By: Barry E. Haimo, Esq.
September 13, 2018
Four Factors to Consider When Selecting an Executor for Your Estate
When you write a last will and testament, one of the most important choices you will make is selecting an executor for your estate.
Your executor (also known as a “personal representative”) takes on all of the duties of documenting, handling, and distributing your estate after you pass away. This can be a big job, especially if you have a large estate, a high number of assets, or a large sum of debts that will need to be paid after your death.
The following factors can have a big impact on a person’s ability to take on executor duties and properly handle your estate in a way that is timely and fair to your beneficiaries.
Residence and Legal Restrictions
Florida has legal restrictions on who can and cannot be your executor.
For example, felons or minors cannot be appointed as an executor, no matter what their relationship is to the deceased. The person must also be mentally and physically capable of taking on the duties of an executor.
It will be more convenient for you and the executor if they live in Florida. Legally, this does not have to be the case if the executor is a family member or the spouse of a family member.
Individuals are typically named as the executor, but the following can also be appointed, provided they are a fiduciary in the state of Florida:
- Trust company
- Savings and loan association
If you have questions about your executor’s ability to serve, consult a Florida estate planning attorney.
The process of providing the right documents, contacting creditors, and dividing an estate can take a lot of time. This process also comes with deadlines.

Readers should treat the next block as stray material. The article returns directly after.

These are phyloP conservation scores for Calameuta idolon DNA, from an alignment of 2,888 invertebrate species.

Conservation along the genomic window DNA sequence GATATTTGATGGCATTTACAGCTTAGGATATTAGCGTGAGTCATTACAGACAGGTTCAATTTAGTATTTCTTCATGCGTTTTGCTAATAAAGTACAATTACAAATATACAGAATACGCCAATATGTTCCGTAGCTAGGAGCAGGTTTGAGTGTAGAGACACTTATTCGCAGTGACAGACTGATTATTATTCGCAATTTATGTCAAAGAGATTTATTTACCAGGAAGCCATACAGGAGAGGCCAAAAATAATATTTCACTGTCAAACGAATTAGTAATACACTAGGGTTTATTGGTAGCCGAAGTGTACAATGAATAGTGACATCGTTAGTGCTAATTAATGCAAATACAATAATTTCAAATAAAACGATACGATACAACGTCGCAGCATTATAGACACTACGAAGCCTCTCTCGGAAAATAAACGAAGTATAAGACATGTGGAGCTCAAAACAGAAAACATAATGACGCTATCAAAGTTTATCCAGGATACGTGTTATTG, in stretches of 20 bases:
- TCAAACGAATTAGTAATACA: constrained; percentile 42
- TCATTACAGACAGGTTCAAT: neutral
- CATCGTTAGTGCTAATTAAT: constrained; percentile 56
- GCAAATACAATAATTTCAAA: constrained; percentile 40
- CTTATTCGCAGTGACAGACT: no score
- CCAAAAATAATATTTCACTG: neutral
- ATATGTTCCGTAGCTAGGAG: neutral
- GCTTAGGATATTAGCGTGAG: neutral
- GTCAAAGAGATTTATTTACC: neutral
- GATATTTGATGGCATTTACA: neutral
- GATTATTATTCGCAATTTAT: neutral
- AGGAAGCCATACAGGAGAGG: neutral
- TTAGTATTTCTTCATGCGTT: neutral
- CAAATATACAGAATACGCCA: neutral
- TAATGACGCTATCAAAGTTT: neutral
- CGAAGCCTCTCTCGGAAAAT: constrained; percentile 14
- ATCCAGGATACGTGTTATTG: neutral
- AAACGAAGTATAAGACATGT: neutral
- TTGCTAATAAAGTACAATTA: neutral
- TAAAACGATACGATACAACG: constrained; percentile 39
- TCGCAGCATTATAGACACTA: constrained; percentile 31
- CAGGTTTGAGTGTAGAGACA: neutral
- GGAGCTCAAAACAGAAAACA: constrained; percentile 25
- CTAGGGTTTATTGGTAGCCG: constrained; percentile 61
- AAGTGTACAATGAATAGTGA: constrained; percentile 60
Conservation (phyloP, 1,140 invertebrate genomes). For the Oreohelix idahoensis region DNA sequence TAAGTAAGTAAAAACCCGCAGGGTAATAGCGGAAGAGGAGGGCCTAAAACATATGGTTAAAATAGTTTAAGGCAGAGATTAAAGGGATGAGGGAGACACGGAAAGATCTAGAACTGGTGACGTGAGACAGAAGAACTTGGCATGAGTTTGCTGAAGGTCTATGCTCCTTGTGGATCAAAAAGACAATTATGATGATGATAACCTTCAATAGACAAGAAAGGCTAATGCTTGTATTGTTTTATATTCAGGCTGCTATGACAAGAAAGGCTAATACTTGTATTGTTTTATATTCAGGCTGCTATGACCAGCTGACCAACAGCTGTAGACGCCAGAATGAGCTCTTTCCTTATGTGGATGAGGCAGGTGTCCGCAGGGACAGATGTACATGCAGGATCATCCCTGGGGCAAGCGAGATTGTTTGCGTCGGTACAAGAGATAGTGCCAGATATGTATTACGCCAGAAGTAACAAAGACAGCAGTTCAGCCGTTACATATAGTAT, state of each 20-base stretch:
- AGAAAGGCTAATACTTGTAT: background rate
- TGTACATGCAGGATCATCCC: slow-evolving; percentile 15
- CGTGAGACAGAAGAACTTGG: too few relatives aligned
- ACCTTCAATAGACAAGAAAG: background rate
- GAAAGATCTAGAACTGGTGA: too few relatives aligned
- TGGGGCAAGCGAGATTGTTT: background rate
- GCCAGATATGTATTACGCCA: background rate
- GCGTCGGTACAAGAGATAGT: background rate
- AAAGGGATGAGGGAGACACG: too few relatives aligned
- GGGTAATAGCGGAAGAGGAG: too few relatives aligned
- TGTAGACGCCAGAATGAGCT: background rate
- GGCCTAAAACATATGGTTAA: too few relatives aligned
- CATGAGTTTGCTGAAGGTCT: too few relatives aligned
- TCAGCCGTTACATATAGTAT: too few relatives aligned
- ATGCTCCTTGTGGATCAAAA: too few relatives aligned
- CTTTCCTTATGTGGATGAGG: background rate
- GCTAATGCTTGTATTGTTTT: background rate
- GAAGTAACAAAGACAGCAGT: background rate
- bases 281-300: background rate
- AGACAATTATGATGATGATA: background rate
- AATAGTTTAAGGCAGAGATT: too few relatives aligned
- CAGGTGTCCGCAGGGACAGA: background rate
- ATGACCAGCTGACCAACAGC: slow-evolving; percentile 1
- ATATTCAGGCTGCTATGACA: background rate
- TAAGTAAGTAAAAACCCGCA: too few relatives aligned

If you have hesitations about your potential executor’s ability to make these deadlines, you might want to choose a different person. If the deadlines are not met, your family and beneficiaries will have to face the consequences.
Emotional Impact of Your Death
A spouse or child may seem like an obvious choice for executor, but this is not always a great idea. If the person is overwhelmed with emotions and stress after your death, the added responsibilities of an executor may be too much to handle.
Before you name someone as an executor, ask for their permission, and have a conversation about whether they think they can handle the duties in a timely manner.
After a person dies, the executor has to do more than just collect all of their assets and add up their value. If the executor thinks that any of the assets will decrease in value by the time the assets have to be distributed, they are also responsible for selling those items.
Executors can consult a Florida estate planning attorney to get a better idea of which assets should be sold and which should be kept after death. But it helps all parties if the executor has some financial knowledge at the start.
Additionally, if the executor has more in-depth knowledge of the deceased’s specific financial information, they will be more prepared to deal with creditors. Creditors may come forward for up to two years after a person has died to make a claim on the estate.
Take the Decision of Selecting an Executor Seriously
In the end, it is your choice. Choose a person that you trust with your estate. If you have any further questions or would like to give your executor appropriate resources, reach out to a Florida estate planning attorney.
Barry E. Haimo, Esq.
Strategic Planning With Purpose®
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